A review of Cardiio: an app to accurately measure heart rate at rest and after exercise using imaging photoplethysmography

By Saúl Martín Rodríguez



Cardiio – Heart Rate Monitor + 7 Minute Workout


Compatible with any iOS device (iPhone, iPad, and iPod touch) with iOS 7.0 or later.


Lite version – free; Pro version – $A6.99

Current version is V.3.3.3 which has support to any iPhone, iPad and iPod Touch with iOS 7.0 or later installed.


Heart rate (HR) monitoring is an important component in cardiovascular fitness assessment and training programmes, especially in clinical populations1. Cardiio (figure 1) measures HR (i.e., pulse) at rest and after exercise using imaging photoplethysmography (PPG), i.e., tiny changes in reflected light from either fingers or face which can be detected by the in-built rear camera.  PPG is a noninvasive optical method accepted in the clinical use2 for the measurement of arterial oxygen saturation and basically consist of detecting variations of the light absorption caused by arterial blood-volume pulsations. To correctly record HR in the finger mode (figure 2), users should make sure that their fingers are not cold and lightly cover the entire back camera without pressing too hard to avoid blood flow restriction. Additionally, to correctly record HR in the face mode, users should make sure that their face is clearly visible and take the measurement in a well-lit area so the face is well illuminated. A recent study3, using 40 healthy adults without any heart condition or pacemakers, demonstrated the Cardiio app installed on an iPhone 6S to have a very strong agreement both at rest (r = 0.99 for finger, r = 0.97 for face) and after exercise (r = 0.99 for finger, r = 0.97 for face). Moreover, the accuracy of the Cardiio app at rest was ±1.58 beats per minute (bpm) (or ±2.27%) using the finger mode and ±2.28 bpm (or ±3.17%) for the face mode, compared to a pulse oximeter. After moderate to vigorous exercise, the accuracy of the Cardiio app was ±2.97 bpm (or ±2.79%) using the finger mode and ±5.31 bpm (or ±4.50%) for the face mode, compared to the pulse oximeter. These data support the use of Cardiio to accurately measure HR at rest and after exercise, making the app an important tool for educational purposes and/or to support general health and wellness.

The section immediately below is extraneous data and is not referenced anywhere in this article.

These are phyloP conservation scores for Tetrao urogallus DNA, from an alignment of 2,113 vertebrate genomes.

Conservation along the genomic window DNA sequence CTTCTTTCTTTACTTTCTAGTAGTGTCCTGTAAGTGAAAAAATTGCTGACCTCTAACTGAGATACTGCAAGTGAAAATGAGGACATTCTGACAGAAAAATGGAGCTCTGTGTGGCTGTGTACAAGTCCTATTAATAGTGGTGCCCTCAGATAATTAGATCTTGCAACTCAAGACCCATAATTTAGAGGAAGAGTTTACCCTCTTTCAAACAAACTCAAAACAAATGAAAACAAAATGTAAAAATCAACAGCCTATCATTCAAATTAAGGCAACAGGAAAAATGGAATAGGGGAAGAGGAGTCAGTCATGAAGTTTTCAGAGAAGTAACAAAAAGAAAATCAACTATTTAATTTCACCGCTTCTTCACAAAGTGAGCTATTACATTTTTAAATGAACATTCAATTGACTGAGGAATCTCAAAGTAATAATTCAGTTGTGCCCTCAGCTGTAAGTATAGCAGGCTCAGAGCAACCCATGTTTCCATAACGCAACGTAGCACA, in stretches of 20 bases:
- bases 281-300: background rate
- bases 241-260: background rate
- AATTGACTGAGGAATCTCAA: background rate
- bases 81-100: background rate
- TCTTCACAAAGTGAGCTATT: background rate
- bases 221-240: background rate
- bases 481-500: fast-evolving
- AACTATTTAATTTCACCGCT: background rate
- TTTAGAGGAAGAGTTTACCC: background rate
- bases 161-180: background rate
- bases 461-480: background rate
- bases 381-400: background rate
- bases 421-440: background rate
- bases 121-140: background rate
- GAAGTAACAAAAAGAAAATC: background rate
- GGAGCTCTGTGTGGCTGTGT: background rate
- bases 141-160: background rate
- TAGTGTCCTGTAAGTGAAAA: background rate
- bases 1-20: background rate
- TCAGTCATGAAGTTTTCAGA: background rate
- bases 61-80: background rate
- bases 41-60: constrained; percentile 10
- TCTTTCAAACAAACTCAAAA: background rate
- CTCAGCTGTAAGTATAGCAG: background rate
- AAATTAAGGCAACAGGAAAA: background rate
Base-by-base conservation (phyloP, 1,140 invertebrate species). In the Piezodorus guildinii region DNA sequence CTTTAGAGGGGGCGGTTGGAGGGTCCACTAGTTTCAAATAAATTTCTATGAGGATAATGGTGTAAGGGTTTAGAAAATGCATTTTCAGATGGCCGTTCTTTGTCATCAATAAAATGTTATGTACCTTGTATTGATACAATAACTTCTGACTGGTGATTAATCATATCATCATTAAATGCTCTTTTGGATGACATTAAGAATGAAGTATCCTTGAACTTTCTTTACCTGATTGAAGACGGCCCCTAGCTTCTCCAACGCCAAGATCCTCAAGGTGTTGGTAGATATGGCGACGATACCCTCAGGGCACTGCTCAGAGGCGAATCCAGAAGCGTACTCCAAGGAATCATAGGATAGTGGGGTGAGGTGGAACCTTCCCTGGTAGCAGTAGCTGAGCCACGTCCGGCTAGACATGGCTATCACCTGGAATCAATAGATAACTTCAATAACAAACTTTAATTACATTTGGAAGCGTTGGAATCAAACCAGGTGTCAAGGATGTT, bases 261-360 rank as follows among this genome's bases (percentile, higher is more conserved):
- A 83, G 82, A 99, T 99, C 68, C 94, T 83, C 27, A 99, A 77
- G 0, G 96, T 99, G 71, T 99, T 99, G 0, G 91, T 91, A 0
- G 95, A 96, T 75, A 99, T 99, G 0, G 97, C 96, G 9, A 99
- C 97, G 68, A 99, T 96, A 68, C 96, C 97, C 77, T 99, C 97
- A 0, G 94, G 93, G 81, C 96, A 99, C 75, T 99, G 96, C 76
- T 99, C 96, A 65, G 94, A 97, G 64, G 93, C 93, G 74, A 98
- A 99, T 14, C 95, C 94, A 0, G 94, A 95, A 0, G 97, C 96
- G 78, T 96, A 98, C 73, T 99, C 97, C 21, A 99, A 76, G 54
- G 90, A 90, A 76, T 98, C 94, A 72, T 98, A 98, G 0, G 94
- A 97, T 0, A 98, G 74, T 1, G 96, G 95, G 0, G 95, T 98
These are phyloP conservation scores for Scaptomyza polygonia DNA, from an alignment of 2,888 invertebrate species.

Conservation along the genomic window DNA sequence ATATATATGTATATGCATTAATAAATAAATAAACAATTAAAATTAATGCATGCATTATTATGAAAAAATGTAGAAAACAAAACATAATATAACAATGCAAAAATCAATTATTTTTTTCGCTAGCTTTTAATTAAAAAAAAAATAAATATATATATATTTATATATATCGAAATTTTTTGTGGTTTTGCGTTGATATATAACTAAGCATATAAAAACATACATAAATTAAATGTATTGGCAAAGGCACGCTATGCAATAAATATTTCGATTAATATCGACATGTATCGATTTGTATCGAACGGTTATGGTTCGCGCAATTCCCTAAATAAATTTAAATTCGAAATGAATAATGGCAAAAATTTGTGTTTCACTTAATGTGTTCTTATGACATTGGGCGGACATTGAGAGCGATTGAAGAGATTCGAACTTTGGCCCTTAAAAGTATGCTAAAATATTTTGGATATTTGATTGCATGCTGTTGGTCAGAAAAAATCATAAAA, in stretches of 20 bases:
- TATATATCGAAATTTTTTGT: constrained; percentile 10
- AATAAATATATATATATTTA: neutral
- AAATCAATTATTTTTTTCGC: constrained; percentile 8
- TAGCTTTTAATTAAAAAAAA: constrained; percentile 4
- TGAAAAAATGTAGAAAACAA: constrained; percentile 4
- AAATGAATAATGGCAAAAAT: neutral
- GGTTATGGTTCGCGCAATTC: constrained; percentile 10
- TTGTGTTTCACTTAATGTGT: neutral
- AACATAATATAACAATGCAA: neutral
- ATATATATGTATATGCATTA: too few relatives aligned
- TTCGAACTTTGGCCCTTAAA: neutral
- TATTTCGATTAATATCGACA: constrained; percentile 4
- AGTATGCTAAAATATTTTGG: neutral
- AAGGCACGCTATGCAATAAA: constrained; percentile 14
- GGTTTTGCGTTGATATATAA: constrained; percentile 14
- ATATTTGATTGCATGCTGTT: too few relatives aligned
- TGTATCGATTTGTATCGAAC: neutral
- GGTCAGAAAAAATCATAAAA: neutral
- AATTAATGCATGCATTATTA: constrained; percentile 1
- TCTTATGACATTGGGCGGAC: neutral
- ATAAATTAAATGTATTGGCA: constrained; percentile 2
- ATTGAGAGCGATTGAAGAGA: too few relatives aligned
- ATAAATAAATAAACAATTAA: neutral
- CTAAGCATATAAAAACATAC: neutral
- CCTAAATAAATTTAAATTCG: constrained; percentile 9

Adherence to physical activity programmes clearly provides numerous health benefits, perhaps most important of which is a significant decrease in the risk for cardiovascular disease and mortality4.  The HR response at rest, after exercise and into recovery is a basic physiological measurement which clearly indicates the fitness level. There are currently several commercially available devices such as activity trackers or HR monitor watches, however, most of them are not scientifically validated or are expensive (>A$100). This easy-to-use and low cost app could be used by clinicians, researchers or in educational environments, or by users to self-monitor their HR at rest and after exercise for self-or clinician review.  Therefore, Cardiio will help users to adjust their workout to ensure that they will get favorable results from a physical activity program and/or to gauge their progress.


  • Demonstrated validity compared to a finger pulse oximeter
  • Ability to save unlimited participants and trials
  • Ability to export data as .csv file
  • Ability to synchronize data with Apple Health and RunKeeper (https://runkeeper.com/)
  • Integration with social media (Facebook and Twitter) to share data
  • Includes the “7-minute workout” which is a high-intensity circuit training program based on a scientific study published in the American College of Sport Medicine´s Health and Fitness Journal
  • Multiple language support (English, Dutch, French, German, Italian, Japanese, Korean, Portuguese, Russian, Simplified Chinese, Spanish, Swedish, and Traditional Chinese)


  • iOS only, not available on Android or Windows smartphones
  • Validated just in healthy adults
  • Validated just with the iPhone 6S
  • Need to upgrade to the Pro version to obtain new features (fitness level, potencial life expectancy, endurance score, target heart rate, waveform/graph representation, caloric burn, and calorie-burn estimator) which use validated equations based on scientific publications


  1. Arnold JM, Fitchett DH, Howlett JG, et al. Resting heart rate: a modifiable prognostic indicator of cardiovascular risk and outcomes? Can J Cardiol 2008;24 Suppl A:3A-8A.
  2. Kamshilin AA, Nippolainen E, Sidorov IS, et al. A new look at the essence of the imaging photoplethysmography. Sci Rep 2015;5:10494. doi: 10.1038/srep10494
  3. Poh MZ, Poh YC. Validation of a Standalone Smartphone Application for Measuring Heart Rate Using Imaging Photoplethysmography. Telemed J E Health 2017 doi: 10.1089/tmj.2016.0230
  4. Warburton DE, Nicol CW, Bredin SS. Health benefits of physical activity: the evidence. CMAJ 2006;174(6):801-9. doi: 10.1503/cmaj.051351


Saúl Martín Rodríguez,  @smrodguezDepartment of Physical Education, University of Las Palmas de Gran Canaria, Gran Canaria, Spain

BJSM has no commercial conflict of interest the posting of this blog. 

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